Elon Musk was born on 28 June 1971 in South Africa. His father was an engineer and his mother an author and model, although Musk has said that his father was against technology and thought computers would never amount to anything. So, at the age of ten Musk bought his first computer and taught himself how to program, and when he turned 17 he left home to pursue his dreams.
He travelled to Canada where he studied at Queen’s University until
1992. He then left Canada and took up business and physics at the University of Pennsylvania, Philadelphia. By the time he was on his way to
Silicon Valley in California in his mid-twenties, he had two degrees in physics and one in business. It was at this point that he decided on three areas that he wanted to get into: the internet, clean energy and space.
In 1995, after spending just two days on a graduate programme in applied physics and materials science at Stanford University he founded the online publishing software company
Zip2 with his brother, Kimbal. In
1999, they sold Zip2 for over $300m
(£190m), and Musk went on to found
X.com, an online payment company that would later become PayPal. In
2002, eBay acquired PayPal for $1.5bn
(£970m) in stock.
With his first goal complete,
Musk moved on to clean energy. He founded the company Tesla Motors in 2003. The company specialises in electric cars, with Musk’s goal being to create affordable mass-market electric vehicles. In 2006, he unveiled the Tesla Roadster, an all-electric sports car. In June 2012, the Tesla
Model S was launched, a full-sized electric four-door sedan, with the greatest range of any electric car on the market on a single charge.
Arguably Musk’s greatest achievement, however, has been
SpaceX. As early as 2001 Musk had plans for a ‘Mars Oasis’ project that would land an experimental greenhouse on Mars but, when he realised rocket technology needed to be advanced for such a goal to be achieved, he founded SpaceX in June
2002, pumping $100m (£64m) of his own money into the company. The ultimate goal of SpaceX is to reduce the cost of going to space and to take humans to new frontiers, specifically landing people on Mars in the next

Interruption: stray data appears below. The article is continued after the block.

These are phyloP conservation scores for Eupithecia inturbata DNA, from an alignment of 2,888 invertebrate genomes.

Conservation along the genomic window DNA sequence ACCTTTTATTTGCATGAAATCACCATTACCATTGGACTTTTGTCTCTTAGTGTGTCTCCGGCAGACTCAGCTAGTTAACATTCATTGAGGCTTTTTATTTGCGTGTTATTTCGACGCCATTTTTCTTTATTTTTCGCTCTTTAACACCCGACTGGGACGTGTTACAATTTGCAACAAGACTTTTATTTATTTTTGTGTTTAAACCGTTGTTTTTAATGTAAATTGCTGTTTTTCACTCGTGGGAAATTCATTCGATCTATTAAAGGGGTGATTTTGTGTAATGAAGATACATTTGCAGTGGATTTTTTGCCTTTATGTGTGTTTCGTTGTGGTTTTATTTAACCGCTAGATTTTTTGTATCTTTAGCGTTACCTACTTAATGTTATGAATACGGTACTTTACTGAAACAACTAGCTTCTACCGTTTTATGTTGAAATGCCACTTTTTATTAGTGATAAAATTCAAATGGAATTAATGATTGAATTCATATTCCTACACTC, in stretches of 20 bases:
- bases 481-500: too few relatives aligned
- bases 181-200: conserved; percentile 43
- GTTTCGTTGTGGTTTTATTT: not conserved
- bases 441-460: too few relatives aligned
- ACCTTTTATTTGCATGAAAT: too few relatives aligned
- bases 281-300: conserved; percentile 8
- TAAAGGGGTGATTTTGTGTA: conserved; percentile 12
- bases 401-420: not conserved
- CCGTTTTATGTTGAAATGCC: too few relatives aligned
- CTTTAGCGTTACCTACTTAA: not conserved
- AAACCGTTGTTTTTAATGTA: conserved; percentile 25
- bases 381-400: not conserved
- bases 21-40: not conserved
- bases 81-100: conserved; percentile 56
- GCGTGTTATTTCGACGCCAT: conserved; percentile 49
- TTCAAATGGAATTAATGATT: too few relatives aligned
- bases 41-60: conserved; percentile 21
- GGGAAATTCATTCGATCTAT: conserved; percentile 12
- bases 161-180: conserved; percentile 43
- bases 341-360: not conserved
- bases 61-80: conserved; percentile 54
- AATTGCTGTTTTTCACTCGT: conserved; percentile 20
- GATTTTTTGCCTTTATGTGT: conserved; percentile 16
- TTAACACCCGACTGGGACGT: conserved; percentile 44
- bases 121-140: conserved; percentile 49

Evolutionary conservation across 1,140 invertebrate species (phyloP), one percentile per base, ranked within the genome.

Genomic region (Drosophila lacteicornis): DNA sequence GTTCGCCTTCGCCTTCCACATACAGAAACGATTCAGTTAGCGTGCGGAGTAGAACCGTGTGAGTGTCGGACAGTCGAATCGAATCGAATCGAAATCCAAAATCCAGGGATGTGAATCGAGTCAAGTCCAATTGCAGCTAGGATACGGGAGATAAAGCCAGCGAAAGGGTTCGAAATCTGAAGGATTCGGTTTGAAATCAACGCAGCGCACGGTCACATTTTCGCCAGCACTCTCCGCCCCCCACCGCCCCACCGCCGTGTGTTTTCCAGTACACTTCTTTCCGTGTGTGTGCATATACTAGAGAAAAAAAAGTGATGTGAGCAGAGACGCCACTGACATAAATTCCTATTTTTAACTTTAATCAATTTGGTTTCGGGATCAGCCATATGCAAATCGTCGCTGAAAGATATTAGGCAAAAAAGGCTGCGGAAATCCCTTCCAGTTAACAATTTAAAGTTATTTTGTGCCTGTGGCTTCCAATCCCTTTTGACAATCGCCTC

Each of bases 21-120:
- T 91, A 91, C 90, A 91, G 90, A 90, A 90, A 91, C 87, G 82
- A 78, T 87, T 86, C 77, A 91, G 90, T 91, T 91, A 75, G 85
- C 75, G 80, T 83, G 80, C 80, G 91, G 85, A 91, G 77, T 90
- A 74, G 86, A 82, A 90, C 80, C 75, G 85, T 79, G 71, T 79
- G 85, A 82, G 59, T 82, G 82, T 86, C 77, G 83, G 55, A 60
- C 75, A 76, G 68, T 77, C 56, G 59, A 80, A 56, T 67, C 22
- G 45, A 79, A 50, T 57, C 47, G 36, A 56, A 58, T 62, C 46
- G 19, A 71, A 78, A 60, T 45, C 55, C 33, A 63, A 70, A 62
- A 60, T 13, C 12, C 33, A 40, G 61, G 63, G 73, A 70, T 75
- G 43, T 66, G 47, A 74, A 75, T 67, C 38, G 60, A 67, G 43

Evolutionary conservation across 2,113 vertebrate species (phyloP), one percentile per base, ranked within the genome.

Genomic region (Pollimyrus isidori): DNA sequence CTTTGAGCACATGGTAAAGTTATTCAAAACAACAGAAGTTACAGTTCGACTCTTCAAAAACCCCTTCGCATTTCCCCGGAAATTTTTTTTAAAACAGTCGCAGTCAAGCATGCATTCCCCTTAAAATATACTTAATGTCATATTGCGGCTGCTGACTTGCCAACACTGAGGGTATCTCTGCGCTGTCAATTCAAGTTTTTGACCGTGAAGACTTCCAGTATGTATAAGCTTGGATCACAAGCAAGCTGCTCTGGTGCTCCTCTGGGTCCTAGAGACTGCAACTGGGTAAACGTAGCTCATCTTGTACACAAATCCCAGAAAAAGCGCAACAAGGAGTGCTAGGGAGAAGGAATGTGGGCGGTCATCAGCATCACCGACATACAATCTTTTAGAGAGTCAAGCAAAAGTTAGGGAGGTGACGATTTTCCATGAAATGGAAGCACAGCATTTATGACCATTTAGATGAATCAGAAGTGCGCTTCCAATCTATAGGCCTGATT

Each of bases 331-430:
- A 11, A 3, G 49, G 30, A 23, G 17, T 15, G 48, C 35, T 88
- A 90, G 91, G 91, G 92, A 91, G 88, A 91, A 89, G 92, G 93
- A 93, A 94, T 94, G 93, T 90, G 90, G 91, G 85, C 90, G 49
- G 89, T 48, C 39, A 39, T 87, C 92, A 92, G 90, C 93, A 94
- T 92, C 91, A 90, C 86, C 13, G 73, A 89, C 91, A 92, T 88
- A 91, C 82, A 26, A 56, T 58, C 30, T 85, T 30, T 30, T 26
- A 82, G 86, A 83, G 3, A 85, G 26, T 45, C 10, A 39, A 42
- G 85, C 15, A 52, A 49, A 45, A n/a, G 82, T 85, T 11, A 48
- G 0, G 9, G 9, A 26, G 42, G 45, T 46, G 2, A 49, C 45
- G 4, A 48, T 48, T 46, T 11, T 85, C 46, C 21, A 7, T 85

In a sense Musk has been fortunate that, around the time SpaceX was founded, NASA shifted its focus to the commercialisation of space exploration. SpaceX has received contracts from NASA totalling several billion dollars, and also millions of dollars in funding from elsewhere.
After the Dragon capsule was docked with the ISS in May 2012, SpaceX was valued at $2.4bn (£1.5bn). Tying in with Musk’s clean energy objective, one of SpaceX’s goals is to build and operate a fully reusable rocket that can lift off and return to its launchpad fully intact, bringing the price of taking cargo to orbit down to $1,100 per kilogram ($500 per pound).
Instrumental to SpaceX’s success will be the continued involvement and vision of Musk himself.
In 2010, Time magazine listed
Musk as one of the most important people who had affected the world.
He’s received numerous awards including the FAI Gold Space Medal and the National Space Society’s Von
Braun Trophy. In a Space Foundation survey in 2010 Musk was ranked as the tenth most popular space hero.
He will continue to revolutionise the private space market, often in the face of criticism of his ambitions, for many years to come.